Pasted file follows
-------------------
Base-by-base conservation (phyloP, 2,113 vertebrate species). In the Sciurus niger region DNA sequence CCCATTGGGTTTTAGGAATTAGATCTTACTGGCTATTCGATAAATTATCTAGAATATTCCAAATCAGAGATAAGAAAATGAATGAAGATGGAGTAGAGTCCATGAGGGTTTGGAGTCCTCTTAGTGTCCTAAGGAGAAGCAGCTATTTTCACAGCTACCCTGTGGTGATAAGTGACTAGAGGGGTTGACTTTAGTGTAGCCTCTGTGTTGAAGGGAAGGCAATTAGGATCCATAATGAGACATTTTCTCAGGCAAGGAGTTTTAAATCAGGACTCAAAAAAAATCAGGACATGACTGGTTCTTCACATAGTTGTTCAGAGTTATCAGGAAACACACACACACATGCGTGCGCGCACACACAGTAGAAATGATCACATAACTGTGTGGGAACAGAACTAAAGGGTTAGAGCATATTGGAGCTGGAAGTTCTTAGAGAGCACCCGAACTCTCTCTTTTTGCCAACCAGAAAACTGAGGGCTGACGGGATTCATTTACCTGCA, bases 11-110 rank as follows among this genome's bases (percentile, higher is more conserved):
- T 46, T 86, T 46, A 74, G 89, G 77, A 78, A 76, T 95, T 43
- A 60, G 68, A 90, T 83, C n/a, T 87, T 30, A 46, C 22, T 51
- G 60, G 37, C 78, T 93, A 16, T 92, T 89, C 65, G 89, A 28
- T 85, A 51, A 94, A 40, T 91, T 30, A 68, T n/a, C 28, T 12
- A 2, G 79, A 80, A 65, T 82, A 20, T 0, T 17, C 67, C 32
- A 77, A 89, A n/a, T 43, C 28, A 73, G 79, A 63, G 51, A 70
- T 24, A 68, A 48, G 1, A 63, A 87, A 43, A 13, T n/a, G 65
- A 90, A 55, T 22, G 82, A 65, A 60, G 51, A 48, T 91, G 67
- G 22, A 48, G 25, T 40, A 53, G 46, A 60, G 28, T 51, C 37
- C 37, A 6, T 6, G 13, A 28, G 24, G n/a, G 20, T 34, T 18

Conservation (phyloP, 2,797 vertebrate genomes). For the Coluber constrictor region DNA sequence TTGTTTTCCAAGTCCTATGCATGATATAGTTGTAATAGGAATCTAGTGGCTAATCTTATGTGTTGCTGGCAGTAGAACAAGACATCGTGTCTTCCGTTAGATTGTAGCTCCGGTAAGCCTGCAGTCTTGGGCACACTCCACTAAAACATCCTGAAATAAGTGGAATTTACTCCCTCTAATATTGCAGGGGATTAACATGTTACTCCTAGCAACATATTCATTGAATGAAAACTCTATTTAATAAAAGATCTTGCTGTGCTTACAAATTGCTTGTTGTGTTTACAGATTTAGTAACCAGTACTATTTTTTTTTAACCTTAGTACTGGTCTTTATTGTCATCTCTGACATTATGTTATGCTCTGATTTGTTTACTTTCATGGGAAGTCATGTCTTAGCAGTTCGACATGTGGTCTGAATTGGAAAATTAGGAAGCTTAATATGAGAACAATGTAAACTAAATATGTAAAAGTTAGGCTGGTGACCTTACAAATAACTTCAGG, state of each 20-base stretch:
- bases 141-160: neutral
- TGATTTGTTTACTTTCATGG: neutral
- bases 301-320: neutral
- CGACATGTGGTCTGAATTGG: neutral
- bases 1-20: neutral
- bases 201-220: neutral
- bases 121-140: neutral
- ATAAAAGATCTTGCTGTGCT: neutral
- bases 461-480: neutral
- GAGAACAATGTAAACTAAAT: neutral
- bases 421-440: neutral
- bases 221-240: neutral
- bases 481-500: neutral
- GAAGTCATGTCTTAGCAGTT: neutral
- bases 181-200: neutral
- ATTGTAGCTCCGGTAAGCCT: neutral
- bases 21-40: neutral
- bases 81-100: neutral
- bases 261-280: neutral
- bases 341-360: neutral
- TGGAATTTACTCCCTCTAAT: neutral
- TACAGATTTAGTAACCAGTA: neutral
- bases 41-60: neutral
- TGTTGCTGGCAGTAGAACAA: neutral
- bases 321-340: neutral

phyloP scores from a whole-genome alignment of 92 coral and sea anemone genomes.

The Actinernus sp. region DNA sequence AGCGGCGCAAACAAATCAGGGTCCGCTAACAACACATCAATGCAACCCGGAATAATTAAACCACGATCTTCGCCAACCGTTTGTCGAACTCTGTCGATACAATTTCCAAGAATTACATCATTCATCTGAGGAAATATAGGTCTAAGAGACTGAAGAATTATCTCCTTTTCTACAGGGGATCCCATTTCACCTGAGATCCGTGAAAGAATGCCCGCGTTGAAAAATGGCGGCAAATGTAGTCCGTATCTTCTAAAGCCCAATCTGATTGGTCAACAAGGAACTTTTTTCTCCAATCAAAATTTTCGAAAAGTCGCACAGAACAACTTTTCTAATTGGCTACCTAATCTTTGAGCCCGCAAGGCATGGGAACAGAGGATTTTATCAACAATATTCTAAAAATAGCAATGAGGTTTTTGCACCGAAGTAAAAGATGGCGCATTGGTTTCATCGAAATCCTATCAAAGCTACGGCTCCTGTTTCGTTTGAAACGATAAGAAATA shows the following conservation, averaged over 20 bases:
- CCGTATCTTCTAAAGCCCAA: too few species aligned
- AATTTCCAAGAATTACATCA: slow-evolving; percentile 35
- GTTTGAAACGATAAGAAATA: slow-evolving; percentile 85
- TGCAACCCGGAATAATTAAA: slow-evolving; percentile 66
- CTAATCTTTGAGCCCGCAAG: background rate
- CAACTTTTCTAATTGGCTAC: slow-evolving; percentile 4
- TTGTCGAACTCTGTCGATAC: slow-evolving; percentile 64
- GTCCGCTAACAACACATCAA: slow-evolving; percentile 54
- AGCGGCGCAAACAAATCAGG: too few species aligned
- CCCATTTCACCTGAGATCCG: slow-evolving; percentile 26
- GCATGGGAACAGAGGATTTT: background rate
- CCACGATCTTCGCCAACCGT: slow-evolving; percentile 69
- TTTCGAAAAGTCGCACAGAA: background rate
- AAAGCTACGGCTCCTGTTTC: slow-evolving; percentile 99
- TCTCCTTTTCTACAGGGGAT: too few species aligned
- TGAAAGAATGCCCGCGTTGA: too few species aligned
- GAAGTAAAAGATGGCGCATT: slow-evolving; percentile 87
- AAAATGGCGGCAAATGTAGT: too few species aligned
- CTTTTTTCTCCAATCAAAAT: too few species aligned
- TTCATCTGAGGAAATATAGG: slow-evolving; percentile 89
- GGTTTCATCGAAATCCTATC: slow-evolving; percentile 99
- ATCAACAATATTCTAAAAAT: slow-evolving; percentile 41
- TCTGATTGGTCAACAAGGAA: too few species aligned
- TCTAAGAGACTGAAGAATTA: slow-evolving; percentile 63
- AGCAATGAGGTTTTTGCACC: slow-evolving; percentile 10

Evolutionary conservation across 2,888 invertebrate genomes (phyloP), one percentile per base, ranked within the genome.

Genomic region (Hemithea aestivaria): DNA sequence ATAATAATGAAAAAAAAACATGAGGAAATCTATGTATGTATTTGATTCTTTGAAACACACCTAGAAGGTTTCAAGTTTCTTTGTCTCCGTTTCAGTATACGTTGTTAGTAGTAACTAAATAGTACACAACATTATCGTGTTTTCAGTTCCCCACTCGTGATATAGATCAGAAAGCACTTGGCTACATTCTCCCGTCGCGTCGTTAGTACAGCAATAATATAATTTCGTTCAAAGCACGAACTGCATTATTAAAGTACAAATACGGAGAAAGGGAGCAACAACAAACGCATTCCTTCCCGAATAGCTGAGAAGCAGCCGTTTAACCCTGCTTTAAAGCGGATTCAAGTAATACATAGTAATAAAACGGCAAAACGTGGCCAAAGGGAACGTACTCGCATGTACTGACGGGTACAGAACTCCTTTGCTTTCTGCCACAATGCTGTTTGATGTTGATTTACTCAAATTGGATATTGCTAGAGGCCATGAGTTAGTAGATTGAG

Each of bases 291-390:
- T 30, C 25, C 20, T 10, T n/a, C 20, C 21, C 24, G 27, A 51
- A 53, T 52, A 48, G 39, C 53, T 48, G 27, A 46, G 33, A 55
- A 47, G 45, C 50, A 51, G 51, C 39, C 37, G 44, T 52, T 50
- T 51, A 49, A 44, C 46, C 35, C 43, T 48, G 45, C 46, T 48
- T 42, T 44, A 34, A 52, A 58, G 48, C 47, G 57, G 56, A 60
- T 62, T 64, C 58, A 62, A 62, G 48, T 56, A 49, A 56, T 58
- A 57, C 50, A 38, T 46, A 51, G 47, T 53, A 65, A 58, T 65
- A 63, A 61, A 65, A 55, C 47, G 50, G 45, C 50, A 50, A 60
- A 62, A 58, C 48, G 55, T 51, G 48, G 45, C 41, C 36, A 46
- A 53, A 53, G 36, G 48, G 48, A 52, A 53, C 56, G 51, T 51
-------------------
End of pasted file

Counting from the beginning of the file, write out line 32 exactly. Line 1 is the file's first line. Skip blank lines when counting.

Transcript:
- bases 341-360: neutral